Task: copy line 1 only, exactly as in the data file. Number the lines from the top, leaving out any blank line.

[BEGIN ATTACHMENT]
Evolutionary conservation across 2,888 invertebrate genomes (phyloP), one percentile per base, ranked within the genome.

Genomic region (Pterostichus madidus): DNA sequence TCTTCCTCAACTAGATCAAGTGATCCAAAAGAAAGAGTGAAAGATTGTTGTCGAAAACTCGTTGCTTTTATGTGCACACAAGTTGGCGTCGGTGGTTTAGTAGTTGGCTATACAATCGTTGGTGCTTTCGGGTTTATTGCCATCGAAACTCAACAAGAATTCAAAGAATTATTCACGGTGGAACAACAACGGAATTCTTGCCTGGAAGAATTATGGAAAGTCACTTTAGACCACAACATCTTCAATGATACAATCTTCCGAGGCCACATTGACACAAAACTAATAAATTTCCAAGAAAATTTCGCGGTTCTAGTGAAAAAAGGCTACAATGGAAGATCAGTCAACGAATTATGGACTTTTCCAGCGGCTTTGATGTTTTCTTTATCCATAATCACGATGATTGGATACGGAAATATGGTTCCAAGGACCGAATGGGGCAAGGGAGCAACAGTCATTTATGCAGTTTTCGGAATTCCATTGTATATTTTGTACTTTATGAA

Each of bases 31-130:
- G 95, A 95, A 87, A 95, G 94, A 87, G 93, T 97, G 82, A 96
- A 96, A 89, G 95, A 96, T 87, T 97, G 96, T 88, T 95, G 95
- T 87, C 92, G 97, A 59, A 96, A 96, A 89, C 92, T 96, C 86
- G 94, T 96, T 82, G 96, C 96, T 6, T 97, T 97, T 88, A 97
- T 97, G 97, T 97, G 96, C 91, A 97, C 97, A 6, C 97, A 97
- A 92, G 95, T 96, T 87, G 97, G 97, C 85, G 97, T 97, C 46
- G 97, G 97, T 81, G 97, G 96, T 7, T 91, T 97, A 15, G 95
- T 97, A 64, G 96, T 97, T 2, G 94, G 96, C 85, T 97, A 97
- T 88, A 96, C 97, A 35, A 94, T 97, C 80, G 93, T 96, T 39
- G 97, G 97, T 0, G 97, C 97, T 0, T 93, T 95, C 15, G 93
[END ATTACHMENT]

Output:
Evolutionary conservation across 2,888 invertebrate genomes (phyloP), one percentile per base, ranked within the genome.